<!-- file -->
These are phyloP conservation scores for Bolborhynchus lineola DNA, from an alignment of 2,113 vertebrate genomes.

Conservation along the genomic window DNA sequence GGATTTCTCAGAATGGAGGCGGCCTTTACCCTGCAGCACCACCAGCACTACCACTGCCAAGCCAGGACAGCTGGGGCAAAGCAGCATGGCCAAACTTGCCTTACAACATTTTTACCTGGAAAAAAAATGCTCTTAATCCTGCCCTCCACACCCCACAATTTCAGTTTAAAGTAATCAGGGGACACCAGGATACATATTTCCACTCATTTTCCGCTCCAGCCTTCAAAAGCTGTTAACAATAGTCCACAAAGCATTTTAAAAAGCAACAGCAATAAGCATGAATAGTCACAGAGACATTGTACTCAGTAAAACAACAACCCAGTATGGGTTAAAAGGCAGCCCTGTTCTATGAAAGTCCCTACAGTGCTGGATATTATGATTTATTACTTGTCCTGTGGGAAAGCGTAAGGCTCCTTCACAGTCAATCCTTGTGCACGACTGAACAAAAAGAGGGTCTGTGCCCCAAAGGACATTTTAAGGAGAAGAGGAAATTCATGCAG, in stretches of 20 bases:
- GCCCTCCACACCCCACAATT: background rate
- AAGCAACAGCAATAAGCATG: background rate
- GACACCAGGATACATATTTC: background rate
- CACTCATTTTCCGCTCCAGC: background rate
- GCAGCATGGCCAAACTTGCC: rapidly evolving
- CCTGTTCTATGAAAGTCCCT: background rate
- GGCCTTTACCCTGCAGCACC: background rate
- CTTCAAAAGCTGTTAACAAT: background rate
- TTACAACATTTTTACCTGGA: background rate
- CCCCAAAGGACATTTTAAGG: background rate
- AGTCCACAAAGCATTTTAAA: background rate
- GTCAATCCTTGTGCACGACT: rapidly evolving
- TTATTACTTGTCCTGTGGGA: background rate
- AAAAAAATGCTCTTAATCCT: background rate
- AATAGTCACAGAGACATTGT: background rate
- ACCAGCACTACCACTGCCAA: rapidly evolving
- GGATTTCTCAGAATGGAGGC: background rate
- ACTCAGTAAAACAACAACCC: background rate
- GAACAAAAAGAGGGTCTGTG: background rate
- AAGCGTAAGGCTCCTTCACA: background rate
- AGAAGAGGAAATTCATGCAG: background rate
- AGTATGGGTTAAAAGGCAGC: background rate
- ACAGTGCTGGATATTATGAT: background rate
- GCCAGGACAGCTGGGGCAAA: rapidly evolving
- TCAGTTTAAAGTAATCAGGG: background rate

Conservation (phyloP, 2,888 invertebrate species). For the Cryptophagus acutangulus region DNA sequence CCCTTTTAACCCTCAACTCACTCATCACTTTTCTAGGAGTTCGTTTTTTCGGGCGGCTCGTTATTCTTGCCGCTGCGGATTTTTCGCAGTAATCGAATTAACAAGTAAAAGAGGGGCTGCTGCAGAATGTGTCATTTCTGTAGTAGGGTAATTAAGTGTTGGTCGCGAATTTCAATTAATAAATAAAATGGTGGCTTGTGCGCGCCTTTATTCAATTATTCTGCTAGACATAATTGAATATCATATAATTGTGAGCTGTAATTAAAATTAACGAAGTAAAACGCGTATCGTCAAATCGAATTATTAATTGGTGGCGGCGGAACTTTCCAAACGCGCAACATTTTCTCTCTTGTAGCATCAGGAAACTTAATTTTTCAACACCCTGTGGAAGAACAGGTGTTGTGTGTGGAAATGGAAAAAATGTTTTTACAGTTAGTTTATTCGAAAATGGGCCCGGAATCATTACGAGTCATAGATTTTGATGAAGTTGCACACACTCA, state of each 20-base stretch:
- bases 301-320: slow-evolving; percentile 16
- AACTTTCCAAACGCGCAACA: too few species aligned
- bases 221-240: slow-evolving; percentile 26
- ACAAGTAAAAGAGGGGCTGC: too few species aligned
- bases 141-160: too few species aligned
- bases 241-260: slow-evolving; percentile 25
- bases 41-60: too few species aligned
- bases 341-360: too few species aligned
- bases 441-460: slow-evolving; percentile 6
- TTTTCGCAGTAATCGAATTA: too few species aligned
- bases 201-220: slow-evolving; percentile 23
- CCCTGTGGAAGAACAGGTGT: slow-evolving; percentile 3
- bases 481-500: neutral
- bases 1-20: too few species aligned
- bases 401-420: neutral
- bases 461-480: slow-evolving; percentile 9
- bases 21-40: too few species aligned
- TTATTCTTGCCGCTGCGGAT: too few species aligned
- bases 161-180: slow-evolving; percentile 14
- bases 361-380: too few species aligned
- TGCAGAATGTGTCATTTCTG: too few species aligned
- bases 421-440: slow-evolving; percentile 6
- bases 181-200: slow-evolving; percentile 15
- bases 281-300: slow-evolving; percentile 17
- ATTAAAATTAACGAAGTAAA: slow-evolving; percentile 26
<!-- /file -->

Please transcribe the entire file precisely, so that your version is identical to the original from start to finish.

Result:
These are phyloP conservation scores for Bolborhynchus lineola DNA, from an alignment of 2,113 vertebrate genomes.

Conservation along the genomic window DNA sequence GGATTTCTCAGAATGGAGGCGGCCTTTACCCTGCAGCACCACCAGCACTACCACTGCCAAGCCAGGACAGCTGGGGCAAAGCAGCATGGCCAAACTTGCCTTACAACATTTTTACCTGGAAAAAAAATGCTCTTAATCCTGCCCTCCACACCCCACAATTTCAGTTTAAAGTAATCAGGGGACACCAGGATACATATTTCCACTCATTTTCCGCTCCAGCCTTCAAAAGCTGTTAACAATAGTCCACAAAGCATTTTAAAAAGCAACAGCAATAAGCATGAATAGTCACAGAGACATTGTACTCAGTAAAACAACAACCCAGTATGGGTTAAAAGGCAGCCCTGTTCTATGAAAGTCCCTACAGTGCTGGATATTATGATTTATTACTTGTCCTGTGGGAAAGCGTAAGGCTCCTTCACAGTCAATCCTTGTGCACGACTGAACAAAAAGAGGGTCTGTGCCCCAAAGGACATTTTAAGGAGAAGAGGAAATTCATGCAG, in stretches of 20 bases:
- GCCCTCCACACCCCACAATT: background rate
- AAGCAACAGCAATAAGCATG: background rate
- GACACCAGGATACATATTTC: background rate
- CACTCATTTTCCGCTCCAGC: background rate
- GCAGCATGGCCAAACTTGCC: rapidly evolving
- CCTGTTCTATGAAAGTCCCT: background rate
- GGCCTTTACCCTGCAGCACC: background rate
- CTTCAAAAGCTGTTAACAAT: background rate
- TTACAACATTTTTACCTGGA: background rate
- CCCCAAAGGACATTTTAAGG: background rate
- AGTCCACAAAGCATTTTAAA: background rate
- GTCAATCCTTGTGCACGACT: rapidly evolving
- TTATTACTTGTCCTGTGGGA: background rate
- AAAAAAATGCTCTTAATCCT: background rate
- AATAGTCACAGAGACATTGT: background rate
- ACCAGCACTACCACTGCCAA: rapidly evolving
- GGATTTCTCAGAATGGAGGC: background rate
- ACTCAGTAAAACAACAACCC: background rate
- GAACAAAAAGAGGGTCTGTG: background rate
- AAGCGTAAGGCTCCTTCACA: background rate
- AGAAGAGGAAATTCATGCAG: background rate
- AGTATGGGTTAAAAGGCAGC: background rate
- ACAGTGCTGGATATTATGAT: background rate
- GCCAGGACAGCTGGGGCAAA: rapidly evolving
- TCAGTTTAAAGTAATCAGGG: background rate

Conservation (phyloP, 2,888 invertebrate species). For the Cryptophagus acutangulus region DNA sequence CCCTTTTAACCCTCAACTCACTCATCACTTTTCTAGGAGTTCGTTTTTTCGGGCGGCTCGTTATTCTTGCCGCTGCGGATTTTTCGCAGTAATCGAATTAACAAGTAAAAGAGGGGCTGCTGCAGAATGTGTCATTTCTGTAGTAGGGTAATTAAGTGTTGGTCGCGAATTTCAATTAATAAATAAAATGGTGGCTTGTGCGCGCCTTTATTCAATTATTCTGCTAGACATAATTGAATATCATATAATTGTGAGCTGTAATTAAAATTAACGAAGTAAAACGCGTATCGTCAAATCGAATTATTAATTGGTGGCGGCGGAACTTTCCAAACGCGCAACATTTTCTCTCTTGTAGCATCAGGAAACTTAATTTTTCAACACCCTGTGGAAGAACAGGTGTTGTGTGTGGAAATGGAAAAAATGTTTTTACAGTTAGTTTATTCGAAAATGGGCCCGGAATCATTACGAGTCATAGATTTTGATGAAGTTGCACACACTCA, state of each 20-base stretch:
- bases 301-320: slow-evolving; percentile 16
- AACTTTCCAAACGCGCAACA: too few species aligned
- bases 221-240: slow-evolving; percentile 26
- ACAAGTAAAAGAGGGGCTGC: too few species aligned
- bases 141-160: too few species aligned
- bases 241-260: slow-evolving; percentile 25
- bases 41-60: too few species aligned
- bases 341-360: too few species aligned
- bases 441-460: slow-evolving; percentile 6
- TTTTCGCAGTAATCGAATTA: too few species aligned
- bases 201-220: slow-evolving; percentile 23
- CCCTGTGGAAGAACAGGTGT: slow-evolving; percentile 3
- bases 481-500: neutral
- bases 1-20: too few species aligned
- bases 401-420: neutral
- bases 461-480: slow-evolving; percentile 9
- bases 21-40: too few species aligned
- TTATTCTTGCCGCTGCGGAT: too few species aligned
- bases 161-180: slow-evolving; percentile 14
- bases 361-380: too few species aligned
- TGCAGAATGTGTCATTTCTG: too few species aligned
- bases 421-440: slow-evolving; percentile 6
- bases 181-200: slow-evolving; percentile 15
- bases 281-300: slow-evolving; percentile 17
- ATTAAAATTAACGAAGTAAA: slow-evolving; percentile 26